In a quest to find what some may consider a perpetually lost settlement, one professor and two graduate students have embarked on an archaeological escapade to unearth the original homestead and burial sites of Joseph “Beausoleil” Broussard and his followers.
Mark Rees, Ph.D., an associate professor of anthropology at the University of Louisiana at Lafayette, said researchers know a lot about the original Acadians – the reason behind their escape from the Nova Scotian island and their trek to the swampy lands of what is now Acadiana – but their history isn’t complete or concrete until the first settlement has been discovered, which he said he considers “hollow.”
Through Projet Nouvelle-Acadie, Rees and a group made up of graduate students and volunteers have been looking for the site since last May.
The New Acadia Project is considered “a grassroots initiative involving multidisciplinary archaeological, historical, and ethnographic research to find and investigate the 1765 settlement of New Acadia,” according to the group’s blog.
“There is a lot of pride and parading of the culture around here, but without the knowledge of where exactly the first Acadians settled, doesn’t that seem a bit hollow to you?” Rees said.
“There is an obvious reason to want to know where these places are in a region that claims to be Acadiana,” he continued. “We wouldn’t be called Acadiana if it weren’t for the Acadians who had come here, so to not know that the original home sites of the Acadians was in Acadiana seems a bit odd to me.”
Since the summer, the project has collected more than $60,000, bringing their total collections to about $170,000. About $130,000 is strictly for research at the university, with funds primarily coming from Iberia Parish and the McIlhenney Family Foundation, as well as smaller contributions from other donors.
However, Christian Sheumaker, one of the lead graduate students involved with the project, said the money won’t get the project very far if more can’t be raised.
“With the funding we have now, it will probably get us through another two years with the same timeline we are currently working with,” Sheumaker said.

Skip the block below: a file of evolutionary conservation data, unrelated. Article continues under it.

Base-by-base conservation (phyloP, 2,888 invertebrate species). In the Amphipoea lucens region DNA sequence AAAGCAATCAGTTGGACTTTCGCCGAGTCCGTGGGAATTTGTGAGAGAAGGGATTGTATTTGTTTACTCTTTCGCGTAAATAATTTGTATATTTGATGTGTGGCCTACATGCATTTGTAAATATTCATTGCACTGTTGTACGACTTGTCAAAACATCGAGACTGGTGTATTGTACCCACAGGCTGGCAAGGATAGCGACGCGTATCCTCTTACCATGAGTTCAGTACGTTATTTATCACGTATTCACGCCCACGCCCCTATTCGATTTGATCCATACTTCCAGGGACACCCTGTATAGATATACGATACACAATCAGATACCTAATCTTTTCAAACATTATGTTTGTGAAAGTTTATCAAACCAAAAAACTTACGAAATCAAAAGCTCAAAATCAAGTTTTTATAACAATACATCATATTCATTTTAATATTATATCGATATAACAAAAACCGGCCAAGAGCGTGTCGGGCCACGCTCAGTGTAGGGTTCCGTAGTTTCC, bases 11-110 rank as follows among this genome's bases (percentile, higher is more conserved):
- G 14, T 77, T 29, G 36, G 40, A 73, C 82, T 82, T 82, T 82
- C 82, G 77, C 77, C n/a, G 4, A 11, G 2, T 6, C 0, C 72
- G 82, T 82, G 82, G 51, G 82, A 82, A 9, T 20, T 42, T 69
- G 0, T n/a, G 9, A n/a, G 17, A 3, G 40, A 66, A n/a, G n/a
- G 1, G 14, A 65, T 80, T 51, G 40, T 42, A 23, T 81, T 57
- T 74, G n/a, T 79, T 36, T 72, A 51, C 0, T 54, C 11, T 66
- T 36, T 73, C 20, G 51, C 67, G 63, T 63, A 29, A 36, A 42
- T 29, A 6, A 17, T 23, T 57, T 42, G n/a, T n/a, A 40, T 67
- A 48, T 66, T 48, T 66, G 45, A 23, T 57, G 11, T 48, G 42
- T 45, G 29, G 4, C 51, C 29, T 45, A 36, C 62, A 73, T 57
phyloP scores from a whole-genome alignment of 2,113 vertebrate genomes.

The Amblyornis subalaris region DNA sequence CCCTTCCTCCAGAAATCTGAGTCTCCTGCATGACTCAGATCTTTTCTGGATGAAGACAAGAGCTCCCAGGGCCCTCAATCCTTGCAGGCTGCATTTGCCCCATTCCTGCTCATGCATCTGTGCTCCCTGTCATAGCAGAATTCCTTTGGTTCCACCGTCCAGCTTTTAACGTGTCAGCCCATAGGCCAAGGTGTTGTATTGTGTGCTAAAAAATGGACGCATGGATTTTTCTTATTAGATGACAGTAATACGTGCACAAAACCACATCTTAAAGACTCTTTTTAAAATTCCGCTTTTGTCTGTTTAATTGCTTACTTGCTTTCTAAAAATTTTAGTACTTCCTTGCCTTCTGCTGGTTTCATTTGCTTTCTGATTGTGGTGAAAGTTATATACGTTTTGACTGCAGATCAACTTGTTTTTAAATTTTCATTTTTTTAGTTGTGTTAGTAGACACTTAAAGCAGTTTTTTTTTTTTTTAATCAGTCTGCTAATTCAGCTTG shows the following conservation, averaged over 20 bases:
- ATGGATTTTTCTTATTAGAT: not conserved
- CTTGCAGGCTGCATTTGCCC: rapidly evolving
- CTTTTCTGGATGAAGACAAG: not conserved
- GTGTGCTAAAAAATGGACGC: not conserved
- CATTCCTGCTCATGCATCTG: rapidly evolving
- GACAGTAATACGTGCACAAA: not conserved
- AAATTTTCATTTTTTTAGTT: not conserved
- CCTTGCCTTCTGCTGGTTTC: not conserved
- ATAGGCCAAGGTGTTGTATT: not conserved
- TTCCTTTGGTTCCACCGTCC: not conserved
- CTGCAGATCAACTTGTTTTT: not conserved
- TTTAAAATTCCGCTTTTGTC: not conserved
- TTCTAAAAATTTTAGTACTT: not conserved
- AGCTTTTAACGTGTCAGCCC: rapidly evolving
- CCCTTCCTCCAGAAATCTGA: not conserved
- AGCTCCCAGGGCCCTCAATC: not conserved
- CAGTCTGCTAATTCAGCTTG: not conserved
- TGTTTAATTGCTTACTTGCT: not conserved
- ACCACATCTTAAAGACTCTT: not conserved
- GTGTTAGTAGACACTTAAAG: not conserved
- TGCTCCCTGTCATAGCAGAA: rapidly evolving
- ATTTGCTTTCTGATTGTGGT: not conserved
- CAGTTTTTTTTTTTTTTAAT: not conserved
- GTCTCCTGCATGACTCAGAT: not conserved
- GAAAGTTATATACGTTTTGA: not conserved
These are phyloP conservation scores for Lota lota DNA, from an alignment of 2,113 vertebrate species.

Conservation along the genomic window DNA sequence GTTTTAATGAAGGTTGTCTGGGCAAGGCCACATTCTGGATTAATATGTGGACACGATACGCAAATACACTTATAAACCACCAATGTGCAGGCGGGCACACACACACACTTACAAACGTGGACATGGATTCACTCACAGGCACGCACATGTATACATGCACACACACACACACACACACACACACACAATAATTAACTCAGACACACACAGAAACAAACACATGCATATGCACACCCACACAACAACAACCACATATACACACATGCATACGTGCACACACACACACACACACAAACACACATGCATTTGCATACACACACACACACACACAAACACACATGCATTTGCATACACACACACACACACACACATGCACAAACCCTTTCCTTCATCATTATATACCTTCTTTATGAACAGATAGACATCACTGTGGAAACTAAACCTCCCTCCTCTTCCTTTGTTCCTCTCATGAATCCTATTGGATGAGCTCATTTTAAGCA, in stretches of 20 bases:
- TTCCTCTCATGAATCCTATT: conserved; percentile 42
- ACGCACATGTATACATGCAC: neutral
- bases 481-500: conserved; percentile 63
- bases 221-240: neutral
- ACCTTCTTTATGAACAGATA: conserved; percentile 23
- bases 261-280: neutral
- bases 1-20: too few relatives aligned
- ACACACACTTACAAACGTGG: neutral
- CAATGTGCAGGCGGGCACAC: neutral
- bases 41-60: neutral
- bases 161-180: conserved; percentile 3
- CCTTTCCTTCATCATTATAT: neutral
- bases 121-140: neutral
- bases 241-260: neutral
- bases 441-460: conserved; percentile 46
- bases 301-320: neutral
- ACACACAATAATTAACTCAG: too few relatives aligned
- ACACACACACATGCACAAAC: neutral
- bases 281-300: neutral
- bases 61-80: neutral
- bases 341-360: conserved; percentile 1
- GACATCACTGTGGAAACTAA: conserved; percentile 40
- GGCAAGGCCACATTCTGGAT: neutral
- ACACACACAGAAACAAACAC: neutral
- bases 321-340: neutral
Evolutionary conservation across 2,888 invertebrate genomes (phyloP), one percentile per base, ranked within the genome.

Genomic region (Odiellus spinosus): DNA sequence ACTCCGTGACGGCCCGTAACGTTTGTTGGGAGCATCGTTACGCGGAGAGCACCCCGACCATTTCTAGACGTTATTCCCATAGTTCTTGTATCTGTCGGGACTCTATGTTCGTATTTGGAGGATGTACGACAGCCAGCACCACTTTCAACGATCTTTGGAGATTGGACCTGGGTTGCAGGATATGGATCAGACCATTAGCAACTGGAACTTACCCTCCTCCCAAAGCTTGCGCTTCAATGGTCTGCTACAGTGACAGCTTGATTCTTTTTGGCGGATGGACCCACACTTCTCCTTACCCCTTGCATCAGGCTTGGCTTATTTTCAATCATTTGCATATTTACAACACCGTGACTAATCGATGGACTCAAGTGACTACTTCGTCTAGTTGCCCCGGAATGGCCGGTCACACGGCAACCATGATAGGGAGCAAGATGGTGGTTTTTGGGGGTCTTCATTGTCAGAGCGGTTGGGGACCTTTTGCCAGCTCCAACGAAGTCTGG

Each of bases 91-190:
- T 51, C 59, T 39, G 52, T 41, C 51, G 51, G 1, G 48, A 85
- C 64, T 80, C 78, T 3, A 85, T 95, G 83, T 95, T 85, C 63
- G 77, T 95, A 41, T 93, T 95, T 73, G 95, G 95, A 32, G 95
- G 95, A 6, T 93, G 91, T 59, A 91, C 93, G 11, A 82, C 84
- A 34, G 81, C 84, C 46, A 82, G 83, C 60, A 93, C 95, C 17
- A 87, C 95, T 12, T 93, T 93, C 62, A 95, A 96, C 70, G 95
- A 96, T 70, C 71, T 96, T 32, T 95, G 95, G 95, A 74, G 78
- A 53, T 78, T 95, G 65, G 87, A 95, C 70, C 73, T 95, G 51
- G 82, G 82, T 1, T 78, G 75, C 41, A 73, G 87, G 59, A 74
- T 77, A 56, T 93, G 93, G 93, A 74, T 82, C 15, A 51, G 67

Rees and his students are out in the field for only 12 weeks a year — eight during the summer months and four during winter break — due to the limited funding. The majority of their time is spent in the lab, recording the artifacts and other discoveries.
“We need to keep raising money because two years will be over soon,” Sheumaker continued. “This is a multi-year project, and there is no way we would be finished by the time the money we currently have is spent.”
Rees explained that if the project had the monetary backing to support full-time workers, the original home and burial sites could possibly be exposed within three to five years.
“Searching for something like this is like searching for a needle in a haystack or a button in a cane field,” he said.
In 2003, an archaeology research project found the homesite of Amand Broussard, a nephew of “Beausoleil.” Rees and his students discovered Acadian artifacts dating from the 1780s near Loreauville. Since that discovery, Sheumaker said the current excavation sites and the site where Broussard’s home was found span the distance of Loreauville.
Since the start of the current search, Sheumaker said they’ve only covered about a mile’s worth of the Bayou Teche.
Stories have surfaced, from St. Martinville to New Iberia along the Teche, in which locals claimed knowledge of the original camping and burial sites of the almost 200 travelers who braved the unusually hot and humid climate to find a land of their own.
In 1765, Joseph “Beausoleil” Broussard and his group of 193 people traveled almost 3,000 miles from an island near present-day Maine that juts out into the Atlantic Ocean to the Crescent City. From there, the Acadians, who will eventually evolve into present-day Cajuns, were directed towards the Attakapas Indians’ territory. However, in a matter of months, dozens of those travelers, including Broussard, died from illnesses, including yellow fever.
Rees explains below how the Acadians traveled from Nova Scotia to New Orleans.
Henry Wadsworth Longfellow wrote an epic poem set during the time of the Acadians’ expulsion from Nova Scotia called, “Evangeline, A Tale of Acadie,” that follows a fictional Acadian girl named Evangeline as she searches for her lost love, Gabrielle. The story has enthralled readers since its creation in 1847, posing as an inspiration for various movies, paintings and landmarks, including the Disney animated film, “Princess and the Frog.”
Despite being labeled as fiction, some have used Evangeline’s story as a guide to the supposed settlement, believing the Acadians marked their territory beneath the Evangeline Oak that stands on the banks of the Teche in St. Martinville.
Rees denied the claim. “There are hundreds of stories of people believing they know where the original home sites are. There are some people who have said they know of burial sites that could possibly date back to the 1700s, but it all boils down to the evidence and if there is any,” he said.
Finding the actual location is all about “a little bit of luck, a little bit of faith and a lot of hard work,” Sheumaker said.
If you are interested in supporting Rees and the Projet Nouvelle-Acadie can donate here.